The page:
Joël Robuchon was the original bad boy of culinary world

Kristine Tarbert
Lifestyle & Entertainment Producer

The culinary world is reeling from the death of chef Joël Robuchon, who at one point had earned more than 30 Michelin stars across nearly two dozen restaurants on three continents.

Considered the original bad boy in the kitchen, Joël mentored Gordon Ramsay, who has paid tribute to the ‘God Father of Michelin’ in a post on Twitter.

“We’ve Lost The God Father of Michelin the most decorated Chef in the World, he kept all of us on our toes! Even when we were sleeping! Merci Chef, God Bless you’ll be missed,” Gordon posted.


While Gordon is famous for his hot-headed personality in the kitchen, it turns out that Joël actually gave him a run for his money, even once throwing a plate at the British chef.

In his biography, Humble Pie, Gordon Ramsay wrote about the time he spent working for the chef in Paris. In it he said it was like working for the SAS, and that compared with Joël, the famously combustible Marco Pierre White was a “f***ing pussycat”.

In an interview with The Telegraph in 2013, Joël admitted that he couldn’t stand when things were not done properly and recalled the moment he threw a plate at Gordon.

“I remember it was a dish of langoustine ravioli. He hadn’t made it properly,” he told the publication. “I told him so and Gordon reacted in a very arrogant manner.

Photo: Getty

“At the end of every service, he used to fling his pan down on the stove and threaten to resign because I was so demanding. This time, it really got on my nerves and so I threw a plate at him.

“Ah… This time he took his apron off and walked out. But that is the only time I’ve ever thrown a plate at anyone.”

Joël Robuchon’s humble beginnings

Born in Poitiers, western France, in 1945, Joël studied at a seminary from a young age and considered becoming a priest. But hours spent cooking with the nuns convinced him he had another calling.

He rose quickly through apprenticeships, learning techniques from around the country, before taking over as head chef of what was then the Hotel Concorde La Fayette in Paris at the age of 29.

He came into his own in the 1980s and early 1990s, when gourmet food went global and was named the ‘chef of the century’ by the Gault et Millau cooking guide in 1990.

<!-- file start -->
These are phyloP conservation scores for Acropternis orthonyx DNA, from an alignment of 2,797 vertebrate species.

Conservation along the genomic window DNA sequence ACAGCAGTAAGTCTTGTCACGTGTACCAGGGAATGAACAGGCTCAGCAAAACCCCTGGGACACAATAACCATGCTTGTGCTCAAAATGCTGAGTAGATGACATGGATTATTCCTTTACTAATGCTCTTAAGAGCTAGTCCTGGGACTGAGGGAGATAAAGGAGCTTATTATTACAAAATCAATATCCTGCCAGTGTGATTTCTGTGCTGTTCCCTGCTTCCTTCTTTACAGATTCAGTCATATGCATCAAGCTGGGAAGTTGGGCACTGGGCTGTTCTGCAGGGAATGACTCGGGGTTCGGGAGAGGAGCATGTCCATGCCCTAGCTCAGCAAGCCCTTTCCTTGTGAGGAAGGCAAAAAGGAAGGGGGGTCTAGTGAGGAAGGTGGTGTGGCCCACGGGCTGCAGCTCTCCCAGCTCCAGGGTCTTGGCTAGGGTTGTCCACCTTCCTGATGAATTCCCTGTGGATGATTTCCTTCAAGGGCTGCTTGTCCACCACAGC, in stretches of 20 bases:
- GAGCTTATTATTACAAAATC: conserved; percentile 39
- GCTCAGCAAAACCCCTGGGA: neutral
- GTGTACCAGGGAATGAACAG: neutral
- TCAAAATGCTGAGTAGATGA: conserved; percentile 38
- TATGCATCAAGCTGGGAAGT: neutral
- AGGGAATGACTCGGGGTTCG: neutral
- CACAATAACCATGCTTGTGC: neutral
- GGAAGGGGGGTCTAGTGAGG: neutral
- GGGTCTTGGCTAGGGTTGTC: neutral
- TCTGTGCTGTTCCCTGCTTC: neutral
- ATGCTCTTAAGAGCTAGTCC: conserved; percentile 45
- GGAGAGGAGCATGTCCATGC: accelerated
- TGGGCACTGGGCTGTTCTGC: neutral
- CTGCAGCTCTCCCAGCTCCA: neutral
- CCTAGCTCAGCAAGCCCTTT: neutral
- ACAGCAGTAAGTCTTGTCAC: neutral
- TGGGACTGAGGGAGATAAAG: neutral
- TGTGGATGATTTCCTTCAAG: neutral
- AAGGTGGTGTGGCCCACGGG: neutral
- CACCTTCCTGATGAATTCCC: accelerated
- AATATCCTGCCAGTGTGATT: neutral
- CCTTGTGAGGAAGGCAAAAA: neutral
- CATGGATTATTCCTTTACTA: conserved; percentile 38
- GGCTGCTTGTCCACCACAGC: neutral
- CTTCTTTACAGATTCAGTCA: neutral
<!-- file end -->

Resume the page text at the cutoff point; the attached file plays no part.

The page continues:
The son of a builder, his brand eventually became a business in itself and he opened restaurants in Las Vegas, Shanghai, Bangkok, Macau, Tokyo and New York.

It was confirmed Joël died on Monday at his home in Geneva aged 73, from cancer.

Photo: Getty
Tributes flow

Fellow chefs have paid tribute to ‘visionary’ Joël.

Patricia Wells, a cook and food writer, wrote in her book L’Atelier de Joël Robuchon, “Joël Robuchon will undoubtedly go down as the artist who most influenced the 20th-century world of cuisine.”

“He was someone I love, formidable, extraordinary,” French chef Marc Veyrat told RTL radio. “I’m not afraid to say he inspired me.”

The chef of the Elysee presidential palace, Guillaume Gomez, also tweeted that Joël was “the greatest technician French cuisine ever had. An example for generations of chefs.”

Even French President Emmanuel Macron has paid homage to Joël Robuchon, saying the late French chef’s “32 Michelin stars shine bright in the constellation of French gastronomy.”

Macron said in a statement that Robuchon’s “name and style embody French cuisine all over the world…and project the richness of our traditions.”

Photo: Getty

Joël reached a total of 32 Michelin stars in 2016 – a record – and still held 31 stars this year, including five three-star restaurants.

He was always regarded as a perfectionist, and surprisingly most famous for his simple mash potato.

“The older I get, the more I realise the truth is: the simpler the food, the more exceptional it can be,” Joël told Business Insider in an interview in 2014.

“I never try to marry more than three flavours in one dish. I like walking into a kitchen and knowing that the dishes are identifiable and the ingredients within them easy to detect.”

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